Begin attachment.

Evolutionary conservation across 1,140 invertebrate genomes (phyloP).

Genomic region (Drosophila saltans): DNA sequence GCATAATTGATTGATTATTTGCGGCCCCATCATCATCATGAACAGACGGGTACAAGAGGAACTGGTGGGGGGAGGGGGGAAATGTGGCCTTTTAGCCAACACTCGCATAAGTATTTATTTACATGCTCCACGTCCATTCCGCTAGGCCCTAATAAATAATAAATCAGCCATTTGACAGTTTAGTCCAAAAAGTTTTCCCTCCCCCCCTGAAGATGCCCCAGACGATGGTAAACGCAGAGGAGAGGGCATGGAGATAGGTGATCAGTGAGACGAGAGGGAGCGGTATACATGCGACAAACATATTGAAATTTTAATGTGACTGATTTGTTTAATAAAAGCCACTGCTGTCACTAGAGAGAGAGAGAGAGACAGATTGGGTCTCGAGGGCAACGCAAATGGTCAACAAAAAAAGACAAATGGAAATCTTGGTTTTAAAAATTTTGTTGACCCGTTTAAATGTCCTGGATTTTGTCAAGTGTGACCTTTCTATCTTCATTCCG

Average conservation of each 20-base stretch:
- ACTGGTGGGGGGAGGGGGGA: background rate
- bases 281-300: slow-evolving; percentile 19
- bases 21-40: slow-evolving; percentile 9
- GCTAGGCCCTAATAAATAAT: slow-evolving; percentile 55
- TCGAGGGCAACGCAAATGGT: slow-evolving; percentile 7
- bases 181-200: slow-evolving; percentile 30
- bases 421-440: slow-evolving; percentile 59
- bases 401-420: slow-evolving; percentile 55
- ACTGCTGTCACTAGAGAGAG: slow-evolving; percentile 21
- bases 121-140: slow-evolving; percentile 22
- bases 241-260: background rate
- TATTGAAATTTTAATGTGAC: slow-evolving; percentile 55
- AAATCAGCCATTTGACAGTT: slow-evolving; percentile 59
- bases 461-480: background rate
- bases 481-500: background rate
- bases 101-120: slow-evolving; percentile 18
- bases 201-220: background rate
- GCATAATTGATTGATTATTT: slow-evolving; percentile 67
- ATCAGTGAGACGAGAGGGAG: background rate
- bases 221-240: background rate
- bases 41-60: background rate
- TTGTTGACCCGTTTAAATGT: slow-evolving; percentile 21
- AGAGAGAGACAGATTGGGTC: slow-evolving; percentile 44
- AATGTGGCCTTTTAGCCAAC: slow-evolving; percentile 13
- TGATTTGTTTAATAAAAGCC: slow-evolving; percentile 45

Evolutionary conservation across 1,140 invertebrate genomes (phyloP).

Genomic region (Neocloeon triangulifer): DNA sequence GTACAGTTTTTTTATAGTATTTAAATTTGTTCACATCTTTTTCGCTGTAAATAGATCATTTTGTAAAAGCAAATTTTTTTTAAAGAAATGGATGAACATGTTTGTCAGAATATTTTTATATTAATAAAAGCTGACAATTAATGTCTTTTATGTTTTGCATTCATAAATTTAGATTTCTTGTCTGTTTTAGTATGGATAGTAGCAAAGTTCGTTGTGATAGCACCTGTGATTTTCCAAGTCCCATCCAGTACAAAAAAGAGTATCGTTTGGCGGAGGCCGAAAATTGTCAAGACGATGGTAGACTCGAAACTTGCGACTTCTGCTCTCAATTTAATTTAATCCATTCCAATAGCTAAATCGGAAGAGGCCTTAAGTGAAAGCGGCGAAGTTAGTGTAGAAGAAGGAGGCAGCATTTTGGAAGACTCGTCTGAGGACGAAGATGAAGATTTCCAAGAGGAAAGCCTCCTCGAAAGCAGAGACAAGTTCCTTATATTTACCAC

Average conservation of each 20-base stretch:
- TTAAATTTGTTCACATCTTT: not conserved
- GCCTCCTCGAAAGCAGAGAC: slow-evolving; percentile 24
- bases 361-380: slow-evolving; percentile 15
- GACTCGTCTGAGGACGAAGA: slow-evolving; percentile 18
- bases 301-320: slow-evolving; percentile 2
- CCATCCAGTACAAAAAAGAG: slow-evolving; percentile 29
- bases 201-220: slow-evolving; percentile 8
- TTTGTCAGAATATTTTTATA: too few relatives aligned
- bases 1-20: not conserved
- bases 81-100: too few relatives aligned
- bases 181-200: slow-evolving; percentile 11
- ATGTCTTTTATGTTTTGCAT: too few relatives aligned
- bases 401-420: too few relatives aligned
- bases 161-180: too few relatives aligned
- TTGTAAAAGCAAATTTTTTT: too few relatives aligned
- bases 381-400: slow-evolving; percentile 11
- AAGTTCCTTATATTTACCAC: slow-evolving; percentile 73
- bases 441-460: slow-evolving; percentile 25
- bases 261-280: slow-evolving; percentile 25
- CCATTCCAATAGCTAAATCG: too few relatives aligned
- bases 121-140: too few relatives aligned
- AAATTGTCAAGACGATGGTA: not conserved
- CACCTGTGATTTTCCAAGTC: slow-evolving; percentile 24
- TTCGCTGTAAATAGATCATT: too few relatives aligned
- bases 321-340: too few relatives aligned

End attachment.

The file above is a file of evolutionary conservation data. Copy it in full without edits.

Evolutionary conservation across 1,140 invertebrate genomes (phyloP).

Genomic region (Drosophila saltans): DNA sequence GCATAATTGATTGATTATTTGCGGCCCCATCATCATCATGAACAGACGGGTACAAGAGGAACTGGTGGGGGGAGGGGGGAAATGTGGCCTTTTAGCCAACACTCGCATAAGTATTTATTTACATGCTCCACGTCCATTCCGCTAGGCCCTAATAAATAATAAATCAGCCATTTGACAGTTTAGTCCAAAAAGTTTTCCCTCCCCCCCTGAAGATGCCCCAGACGATGGTAAACGCAGAGGAGAGGGCATGGAGATAGGTGATCAGTGAGACGAGAGGGAGCGGTATACATGCGACAAACATATTGAAATTTTAATGTGACTGATTTGTTTAATAAAAGCCACTGCTGTCACTAGAGAGAGAGAGAGAGACAGATTGGGTCTCGAGGGCAACGCAAATGGTCAACAAAAAAAGACAAATGGAAATCTTGGTTTTAAAAATTTTGTTGACCCGTTTAAATGTCCTGGATTTTGTCAAGTGTGACCTTTCTATCTTCATTCCG

Average conservation of each 20-base stretch:
- ACTGGTGGGGGGAGGGGGGA: background rate
- bases 281-300: slow-evolving; percentile 19
- bases 21-40: slow-evolving; percentile 9
- GCTAGGCCCTAATAAATAAT: slow-evolving; percentile 55
- TCGAGGGCAACGCAAATGGT: slow-evolving; percentile 7
- bases 181-200: slow-evolving; percentile 30
- bases 421-440: slow-evolving; percentile 59
- bases 401-420: slow-evolving; percentile 55
- ACTGCTGTCACTAGAGAGAG: slow-evolving; percentile 21
- bases 121-140: slow-evolving; percentile 22
- bases 241-260: background rate
- TATTGAAATTTTAATGTGAC: slow-evolving; percentile 55
- AAATCAGCCATTTGACAGTT: slow-evolving; percentile 59
- bases 461-480: background rate
- bases 481-500: background rate
- bases 101-120: slow-evolving; percentile 18
- bases 201-220: background rate
- GCATAATTGATTGATTATTT: slow-evolving; percentile 67
- ATCAGTGAGACGAGAGGGAG: background rate
- bases 221-240: background rate
- bases 41-60: background rate
- TTGTTGACCCGTTTAAATGT: slow-evolving; percentile 21
- AGAGAGAGACAGATTGGGTC: slow-evolving; percentile 44
- AATGTGGCCTTTTAGCCAAC: slow-evolving; percentile 13
- TGATTTGTTTAATAAAAGCC: slow-evolving; percentile 45

Evolutionary conservation across 1,140 invertebrate genomes (phyloP).

Genomic region (Neocloeon triangulifer): DNA sequence GTACAGTTTTTTTATAGTATTTAAATTTGTTCACATCTTTTTCGCTGTAAATAGATCATTTTGTAAAAGCAAATTTTTTTTAAAGAAATGGATGAACATGTTTGTCAGAATATTTTTATATTAATAAAAGCTGACAATTAATGTCTTTTATGTTTTGCATTCATAAATTTAGATTTCTTGTCTGTTTTAGTATGGATAGTAGCAAAGTTCGTTGTGATAGCACCTGTGATTTTCCAAGTCCCATCCAGTACAAAAAAGAGTATCGTTTGGCGGAGGCCGAAAATTGTCAAGACGATGGTAGACTCGAAACTTGCGACTTCTGCTCTCAATTTAATTTAATCCATTCCAATAGCTAAATCGGAAGAGGCCTTAAGTGAAAGCGGCGAAGTTAGTGTAGAAGAAGGAGGCAGCATTTTGGAAGACTCGTCTGAGGACGAAGATGAAGATTTCCAAGAGGAAAGCCTCCTCGAAAGCAGAGACAAGTTCCTTATATTTACCAC

Average conservation of each 20-base stretch:
- TTAAATTTGTTCACATCTTT: not conserved
- GCCTCCTCGAAAGCAGAGAC: slow-evolving; percentile 24
- bases 361-380: slow-evolving; percentile 15
- GACTCGTCTGAGGACGAAGA: slow-evolving; percentile 18
- bases 301-320: slow-evolving; percentile 2
- CCATCCAGTACAAAAAAGAG: slow-evolving; percentile 29
- bases 201-220: slow-evolving; percentile 8
- TTTGTCAGAATATTTTTATA: too few relatives aligned
- bases 1-20: not conserved
- bases 81-100: too few relatives aligned
- bases 181-200: slow-evolving; percentile 11
- ATGTCTTTTATGTTTTGCAT: too few relatives aligned
- bases 401-420: too few relatives aligned
- bases 161-180: too few relatives aligned
- TTGTAAAAGCAAATTTTTTT: too few relatives aligned
- bases 381-400: slow-evolving; percentile 11
- AAGTTCCTTATATTTACCAC: slow-evolving; percentile 73
- bases 441-460: slow-evolving; percentile 25
- bases 261-280: slow-evolving; percentile 25
- CCATTCCAATAGCTAAATCG: too few relatives aligned
- bases 121-140: too few relatives aligned
- AAATTGTCAAGACGATGGTA: not conserved
- CACCTGTGATTTTCCAAGTC: slow-evolving; percentile 24
- TTCGCTGTAAATAGATCATT: too few relatives aligned
- bases 321-340: too few relatives aligned